Oceanfront Log Cabin with Hot Tub
This cabin combines the efficiency of modern design with the charm and character of a traditional log home. Constructed from large honey brown logs, and featuring an open-concept kitchen, living / dining room and two bedrooms, the atmosphere is both spacious and warm. Both bedrooms have patio doors that open up onto the deck. The bedrooms have queen size beds; log bedside tables and plenty of closet space. The cabin comes equipped with a four-piece bath. At the heart of this Nova Scotia log home has a floor to ceiling field stone, wood-burning fireplace. Two sets of sliding patio doors lead out from the living room onto a large wooden deck that spans the length and breadth of the cabin and takes full advantage of its beautiful oceanfront view. Patio furniture and propane BBQ complete the picture and make for comfortable outdoor living. Walk down from the deck, soak in the hot tub and roast marshmallows over the open fire in the fire pit.
Castaway Ocean Lodge is located on the tranquil waters of West Green Harbour on Nova Scotia's Lighthouse Coast. This delightful cabin has a small rocky beach and private ocean access - perfect for launching the cabin's kayaks and exploring the shoreline.
Close to Shelburne, with its restaurants, shops and other conveniences, Castaway Ocean Lodge is nicely situated to explore Southwestern Nova Scotia. Yarmouth is a just over an hour away; while Halifax, Lunenburg, Mahone Bay, Peggy's Cove and Digby are all pleasant day trips.
Lockeport is known for its Crescent Beach - a stunning scimitar of white sand approximately 1.5 km or 1 mile long.
Lockeport hosts a number of festivals during the summer months: Canada Day Celebrations, Harmony Bazaar Festival of Women in Song and the Lockeport Sea Derby. The Canada Day celebration is always on the first of July, Harmony Bazaar typically takes place on the third weekend in July while the Sea Derby is usually on the second weekend in August.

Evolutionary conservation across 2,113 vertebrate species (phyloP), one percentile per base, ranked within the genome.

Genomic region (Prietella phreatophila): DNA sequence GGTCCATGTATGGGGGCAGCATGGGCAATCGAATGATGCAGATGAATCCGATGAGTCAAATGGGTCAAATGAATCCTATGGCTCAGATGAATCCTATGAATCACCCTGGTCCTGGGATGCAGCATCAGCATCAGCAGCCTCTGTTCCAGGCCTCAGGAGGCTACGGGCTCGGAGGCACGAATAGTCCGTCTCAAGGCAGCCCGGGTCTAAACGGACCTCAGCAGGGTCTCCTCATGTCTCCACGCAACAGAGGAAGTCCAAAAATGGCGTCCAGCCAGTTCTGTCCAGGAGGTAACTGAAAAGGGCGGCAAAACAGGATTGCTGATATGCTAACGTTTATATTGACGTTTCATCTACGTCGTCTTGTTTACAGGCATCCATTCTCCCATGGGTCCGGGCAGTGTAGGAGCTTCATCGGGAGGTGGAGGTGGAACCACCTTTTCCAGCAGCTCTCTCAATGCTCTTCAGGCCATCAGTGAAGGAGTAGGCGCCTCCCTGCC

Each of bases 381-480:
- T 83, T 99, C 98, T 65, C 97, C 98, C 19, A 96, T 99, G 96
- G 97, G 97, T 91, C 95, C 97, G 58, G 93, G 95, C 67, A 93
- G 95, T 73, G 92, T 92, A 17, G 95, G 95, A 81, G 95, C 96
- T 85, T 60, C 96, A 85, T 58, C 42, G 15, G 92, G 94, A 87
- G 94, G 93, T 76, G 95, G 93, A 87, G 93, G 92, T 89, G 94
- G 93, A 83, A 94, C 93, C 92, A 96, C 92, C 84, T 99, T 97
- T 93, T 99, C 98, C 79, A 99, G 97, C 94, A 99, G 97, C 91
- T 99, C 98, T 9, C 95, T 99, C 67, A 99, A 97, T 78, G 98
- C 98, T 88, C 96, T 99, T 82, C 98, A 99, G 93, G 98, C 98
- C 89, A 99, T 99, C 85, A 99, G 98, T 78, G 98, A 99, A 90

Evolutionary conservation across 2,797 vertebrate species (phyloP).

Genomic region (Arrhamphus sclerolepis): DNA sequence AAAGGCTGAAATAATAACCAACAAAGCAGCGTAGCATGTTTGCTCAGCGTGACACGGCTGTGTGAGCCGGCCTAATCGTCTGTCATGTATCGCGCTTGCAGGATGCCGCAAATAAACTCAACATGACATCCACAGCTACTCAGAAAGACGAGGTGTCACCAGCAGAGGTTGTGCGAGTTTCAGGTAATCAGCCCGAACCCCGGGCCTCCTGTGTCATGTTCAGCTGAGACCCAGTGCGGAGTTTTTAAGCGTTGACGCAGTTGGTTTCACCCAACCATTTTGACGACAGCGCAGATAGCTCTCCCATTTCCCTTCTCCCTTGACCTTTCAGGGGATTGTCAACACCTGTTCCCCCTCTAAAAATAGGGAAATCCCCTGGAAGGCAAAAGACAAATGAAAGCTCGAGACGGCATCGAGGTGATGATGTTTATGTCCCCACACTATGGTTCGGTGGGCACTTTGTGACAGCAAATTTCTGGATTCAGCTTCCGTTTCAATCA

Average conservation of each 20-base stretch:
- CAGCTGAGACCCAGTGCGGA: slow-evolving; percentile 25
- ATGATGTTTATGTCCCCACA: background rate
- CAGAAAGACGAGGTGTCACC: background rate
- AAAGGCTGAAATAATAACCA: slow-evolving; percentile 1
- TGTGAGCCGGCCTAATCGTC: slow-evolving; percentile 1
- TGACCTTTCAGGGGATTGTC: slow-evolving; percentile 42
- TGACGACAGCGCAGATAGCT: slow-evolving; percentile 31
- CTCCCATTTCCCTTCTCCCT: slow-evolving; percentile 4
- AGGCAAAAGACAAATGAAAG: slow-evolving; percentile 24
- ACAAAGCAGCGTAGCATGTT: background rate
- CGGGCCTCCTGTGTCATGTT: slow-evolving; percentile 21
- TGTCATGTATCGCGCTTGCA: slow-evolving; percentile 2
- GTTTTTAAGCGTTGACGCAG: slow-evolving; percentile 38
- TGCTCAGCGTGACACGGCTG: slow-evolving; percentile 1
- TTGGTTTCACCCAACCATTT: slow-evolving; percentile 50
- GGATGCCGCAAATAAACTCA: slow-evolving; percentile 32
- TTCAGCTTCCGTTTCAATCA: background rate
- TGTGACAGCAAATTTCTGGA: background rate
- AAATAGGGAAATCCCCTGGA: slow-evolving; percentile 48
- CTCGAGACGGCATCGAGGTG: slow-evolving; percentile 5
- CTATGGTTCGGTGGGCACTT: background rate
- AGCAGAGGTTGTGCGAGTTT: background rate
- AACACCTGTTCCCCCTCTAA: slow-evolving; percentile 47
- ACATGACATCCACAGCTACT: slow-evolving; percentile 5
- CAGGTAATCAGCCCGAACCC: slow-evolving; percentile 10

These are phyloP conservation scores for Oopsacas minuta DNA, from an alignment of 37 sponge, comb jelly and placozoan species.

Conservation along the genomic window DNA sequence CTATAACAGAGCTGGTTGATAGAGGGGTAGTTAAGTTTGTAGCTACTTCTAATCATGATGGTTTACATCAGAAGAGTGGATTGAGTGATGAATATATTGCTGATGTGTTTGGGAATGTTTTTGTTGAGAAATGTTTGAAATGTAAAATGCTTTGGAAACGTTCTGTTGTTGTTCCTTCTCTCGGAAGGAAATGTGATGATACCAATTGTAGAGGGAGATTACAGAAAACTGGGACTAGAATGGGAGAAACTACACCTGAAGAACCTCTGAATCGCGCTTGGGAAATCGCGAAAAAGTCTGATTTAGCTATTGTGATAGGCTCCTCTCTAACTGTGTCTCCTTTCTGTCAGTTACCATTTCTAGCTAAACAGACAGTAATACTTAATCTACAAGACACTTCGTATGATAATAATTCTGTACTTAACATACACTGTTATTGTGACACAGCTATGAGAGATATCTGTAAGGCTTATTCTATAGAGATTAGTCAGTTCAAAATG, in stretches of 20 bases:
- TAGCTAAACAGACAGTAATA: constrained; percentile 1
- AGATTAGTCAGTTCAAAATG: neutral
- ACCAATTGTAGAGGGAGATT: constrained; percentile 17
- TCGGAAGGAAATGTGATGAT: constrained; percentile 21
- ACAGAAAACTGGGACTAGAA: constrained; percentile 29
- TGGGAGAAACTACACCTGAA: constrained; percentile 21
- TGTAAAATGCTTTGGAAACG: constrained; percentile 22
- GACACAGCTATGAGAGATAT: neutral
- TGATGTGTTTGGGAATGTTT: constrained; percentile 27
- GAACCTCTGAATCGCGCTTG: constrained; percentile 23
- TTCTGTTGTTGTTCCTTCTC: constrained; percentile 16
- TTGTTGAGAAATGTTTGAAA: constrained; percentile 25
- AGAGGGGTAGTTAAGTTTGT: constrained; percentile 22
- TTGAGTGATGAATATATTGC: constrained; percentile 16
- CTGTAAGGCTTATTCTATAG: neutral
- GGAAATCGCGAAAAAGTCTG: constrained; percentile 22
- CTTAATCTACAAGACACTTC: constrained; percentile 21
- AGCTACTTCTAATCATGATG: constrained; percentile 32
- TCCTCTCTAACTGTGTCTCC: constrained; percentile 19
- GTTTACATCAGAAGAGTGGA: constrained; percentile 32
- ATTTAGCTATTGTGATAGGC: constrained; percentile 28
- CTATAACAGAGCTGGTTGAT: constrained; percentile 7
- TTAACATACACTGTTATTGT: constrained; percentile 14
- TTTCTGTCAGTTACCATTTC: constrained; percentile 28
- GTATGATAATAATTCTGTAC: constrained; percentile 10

Crescent Beach Centre hosts the Sea Derby and a number of family events, such as the Beach Bash. Also worth investigating is Nova Scotia's only Registered Historic Streetscape, made up of five houses built by descendants of Jonathan Locke between 1836 and 1876. The houses offer an interesting cross section of historical architecture with excellent examples of Colonial, Georgian and Victorian styles. A walking-tour guidebook is available at the Little School Museum, which displays artifacts from early settlers.
25 minutes away, Shelburne is a charming and historic town set on a truly spectacular harbour. The harbour is unspoiled by industry or shipping and is used primarily for recreational activities like sailing and boating.
Shelburne hosts a number of festivals and events over the year: Lobster Festival , Founders Days, the Whirligig & Weathervane Festival, and Pumpkin Festival.
The Lobster Festival is usually held on the first weekend in June. The town wide yard sale is also on this same weekend. Founder's Days takes place on the third weekend in July. The Whirligig and the Pumpkin Festivals are fall festivals that take place on the third weekend in September and first weekend in October.
The Shelburne County and Dory Museums are worth visiting. When John Williams established his dory shop in 1880, it was part of a dory-building industry, which at its peak, included at least seven shops along the Shelburne waterfront. During the early part of this century the shop employed five to seven men and produced 350 dories per year. The museum has a workshop where Dories are still built to this day (albeit not in such large quantities!).
Payment Options include e-transfer, personal cheque in Canadian Dollars, Visa and MasterCard.
Cancellation policy - booking specific.